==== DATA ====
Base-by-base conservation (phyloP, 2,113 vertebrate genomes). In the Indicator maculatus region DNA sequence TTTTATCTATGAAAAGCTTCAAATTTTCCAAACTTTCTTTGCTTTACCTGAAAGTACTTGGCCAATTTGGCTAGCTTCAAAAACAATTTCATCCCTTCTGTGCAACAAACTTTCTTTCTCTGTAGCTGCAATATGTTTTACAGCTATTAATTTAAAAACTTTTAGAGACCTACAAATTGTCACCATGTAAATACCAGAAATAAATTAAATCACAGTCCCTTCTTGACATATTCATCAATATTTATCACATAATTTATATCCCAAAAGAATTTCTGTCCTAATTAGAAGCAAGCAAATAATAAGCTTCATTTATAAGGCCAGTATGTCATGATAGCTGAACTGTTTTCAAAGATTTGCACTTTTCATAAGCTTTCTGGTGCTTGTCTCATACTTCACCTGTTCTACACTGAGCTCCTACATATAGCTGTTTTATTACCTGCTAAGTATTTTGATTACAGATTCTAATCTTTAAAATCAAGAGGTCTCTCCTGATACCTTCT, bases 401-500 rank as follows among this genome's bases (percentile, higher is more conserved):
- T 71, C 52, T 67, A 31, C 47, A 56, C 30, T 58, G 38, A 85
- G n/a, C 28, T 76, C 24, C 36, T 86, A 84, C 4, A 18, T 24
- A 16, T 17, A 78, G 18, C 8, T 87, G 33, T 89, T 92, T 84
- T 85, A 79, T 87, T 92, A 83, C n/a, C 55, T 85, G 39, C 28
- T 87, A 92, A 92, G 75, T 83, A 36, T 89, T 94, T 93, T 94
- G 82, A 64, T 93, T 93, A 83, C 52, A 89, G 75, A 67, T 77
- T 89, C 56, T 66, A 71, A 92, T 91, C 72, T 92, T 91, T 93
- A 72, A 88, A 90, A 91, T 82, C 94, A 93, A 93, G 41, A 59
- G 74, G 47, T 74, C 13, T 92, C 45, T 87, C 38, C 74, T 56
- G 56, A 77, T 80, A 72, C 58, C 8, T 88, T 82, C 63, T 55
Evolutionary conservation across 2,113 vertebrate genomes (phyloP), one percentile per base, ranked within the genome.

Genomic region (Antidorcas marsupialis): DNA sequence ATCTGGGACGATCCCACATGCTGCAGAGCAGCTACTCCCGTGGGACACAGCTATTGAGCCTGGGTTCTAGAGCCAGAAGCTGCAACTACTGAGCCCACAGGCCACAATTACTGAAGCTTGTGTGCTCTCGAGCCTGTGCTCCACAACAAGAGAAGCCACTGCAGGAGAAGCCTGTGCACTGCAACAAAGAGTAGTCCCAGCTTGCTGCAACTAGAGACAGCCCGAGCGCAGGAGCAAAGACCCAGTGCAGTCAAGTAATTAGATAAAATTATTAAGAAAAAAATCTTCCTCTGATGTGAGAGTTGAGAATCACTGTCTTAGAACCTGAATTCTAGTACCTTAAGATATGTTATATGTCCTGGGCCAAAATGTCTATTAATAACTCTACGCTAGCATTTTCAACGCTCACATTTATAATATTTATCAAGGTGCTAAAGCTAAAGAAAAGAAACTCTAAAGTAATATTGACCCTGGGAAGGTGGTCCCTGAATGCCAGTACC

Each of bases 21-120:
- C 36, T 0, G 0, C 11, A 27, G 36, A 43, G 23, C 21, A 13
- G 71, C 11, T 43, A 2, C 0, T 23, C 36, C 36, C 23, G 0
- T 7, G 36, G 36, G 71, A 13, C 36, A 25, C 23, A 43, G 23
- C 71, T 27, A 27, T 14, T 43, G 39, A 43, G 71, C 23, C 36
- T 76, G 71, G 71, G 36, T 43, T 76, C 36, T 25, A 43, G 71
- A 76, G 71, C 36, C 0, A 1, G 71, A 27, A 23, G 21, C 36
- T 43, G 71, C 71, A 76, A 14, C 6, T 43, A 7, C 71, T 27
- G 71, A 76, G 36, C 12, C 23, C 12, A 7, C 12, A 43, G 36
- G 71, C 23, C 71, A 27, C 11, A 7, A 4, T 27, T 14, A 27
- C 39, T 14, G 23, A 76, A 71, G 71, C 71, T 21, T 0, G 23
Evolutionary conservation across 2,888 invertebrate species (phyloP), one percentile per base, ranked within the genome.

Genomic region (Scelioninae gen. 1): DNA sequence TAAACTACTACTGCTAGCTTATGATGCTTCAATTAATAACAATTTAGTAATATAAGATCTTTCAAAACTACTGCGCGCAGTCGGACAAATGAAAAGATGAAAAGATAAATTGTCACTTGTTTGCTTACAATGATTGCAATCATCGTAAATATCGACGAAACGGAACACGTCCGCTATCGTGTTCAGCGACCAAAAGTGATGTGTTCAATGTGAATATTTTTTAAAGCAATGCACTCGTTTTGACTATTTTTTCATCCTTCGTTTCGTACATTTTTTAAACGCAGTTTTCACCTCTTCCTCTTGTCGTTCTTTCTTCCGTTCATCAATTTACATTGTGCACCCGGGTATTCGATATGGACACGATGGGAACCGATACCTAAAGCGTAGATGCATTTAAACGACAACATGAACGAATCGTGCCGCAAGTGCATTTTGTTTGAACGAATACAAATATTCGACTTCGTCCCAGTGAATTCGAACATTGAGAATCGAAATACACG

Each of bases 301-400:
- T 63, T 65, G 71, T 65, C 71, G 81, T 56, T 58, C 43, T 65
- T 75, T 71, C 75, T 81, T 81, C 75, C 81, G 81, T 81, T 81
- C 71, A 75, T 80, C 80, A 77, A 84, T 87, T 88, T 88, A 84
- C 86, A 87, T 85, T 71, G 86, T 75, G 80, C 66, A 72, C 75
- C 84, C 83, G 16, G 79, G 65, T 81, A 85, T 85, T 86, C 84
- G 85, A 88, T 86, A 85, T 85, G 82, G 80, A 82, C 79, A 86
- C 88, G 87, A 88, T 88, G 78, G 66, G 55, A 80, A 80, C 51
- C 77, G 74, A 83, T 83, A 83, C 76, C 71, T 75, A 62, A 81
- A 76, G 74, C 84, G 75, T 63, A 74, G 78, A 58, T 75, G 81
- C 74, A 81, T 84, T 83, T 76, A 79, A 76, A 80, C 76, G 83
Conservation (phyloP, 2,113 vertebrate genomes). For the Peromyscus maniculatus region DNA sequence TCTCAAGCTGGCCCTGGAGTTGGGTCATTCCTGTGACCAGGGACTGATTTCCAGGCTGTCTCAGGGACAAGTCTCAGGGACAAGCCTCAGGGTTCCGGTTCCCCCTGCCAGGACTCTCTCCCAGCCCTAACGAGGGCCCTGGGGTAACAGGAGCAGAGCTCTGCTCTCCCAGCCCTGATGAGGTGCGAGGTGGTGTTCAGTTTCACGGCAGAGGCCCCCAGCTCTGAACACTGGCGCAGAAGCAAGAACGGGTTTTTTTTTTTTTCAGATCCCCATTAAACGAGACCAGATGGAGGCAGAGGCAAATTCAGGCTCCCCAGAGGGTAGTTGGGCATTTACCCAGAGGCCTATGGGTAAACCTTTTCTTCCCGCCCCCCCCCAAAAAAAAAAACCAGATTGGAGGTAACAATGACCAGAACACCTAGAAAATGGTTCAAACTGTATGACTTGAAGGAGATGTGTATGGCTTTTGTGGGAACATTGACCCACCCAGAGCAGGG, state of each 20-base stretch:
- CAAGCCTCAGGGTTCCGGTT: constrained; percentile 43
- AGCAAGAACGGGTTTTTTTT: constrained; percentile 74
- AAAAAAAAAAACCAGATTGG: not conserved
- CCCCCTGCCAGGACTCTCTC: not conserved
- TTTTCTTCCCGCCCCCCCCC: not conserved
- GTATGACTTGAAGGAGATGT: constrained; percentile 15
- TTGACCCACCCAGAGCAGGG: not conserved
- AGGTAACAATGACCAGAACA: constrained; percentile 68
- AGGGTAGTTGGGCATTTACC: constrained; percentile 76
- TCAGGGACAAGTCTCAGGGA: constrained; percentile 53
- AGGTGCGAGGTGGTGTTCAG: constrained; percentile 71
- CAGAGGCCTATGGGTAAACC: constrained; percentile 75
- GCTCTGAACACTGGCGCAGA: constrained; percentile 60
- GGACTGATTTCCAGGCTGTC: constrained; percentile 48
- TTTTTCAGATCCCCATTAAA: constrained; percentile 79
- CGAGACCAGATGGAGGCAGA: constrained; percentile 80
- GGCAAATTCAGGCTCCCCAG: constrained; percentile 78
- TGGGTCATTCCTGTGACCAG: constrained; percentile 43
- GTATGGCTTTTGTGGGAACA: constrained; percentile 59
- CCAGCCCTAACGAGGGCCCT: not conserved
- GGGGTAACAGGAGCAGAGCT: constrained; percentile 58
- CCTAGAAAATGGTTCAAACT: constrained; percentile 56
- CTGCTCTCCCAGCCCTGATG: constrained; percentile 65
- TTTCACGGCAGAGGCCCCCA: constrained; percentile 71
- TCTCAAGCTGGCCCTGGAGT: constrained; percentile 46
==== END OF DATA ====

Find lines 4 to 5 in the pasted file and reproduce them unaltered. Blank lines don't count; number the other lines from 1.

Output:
- A 16, T 17, A 78, G 18, C 8, T 87, G 33, T 89, T 92, T 84
- T 85, A 79, T 87, T 92, A 83, C n/a, C 55, T 85, G 39, C 28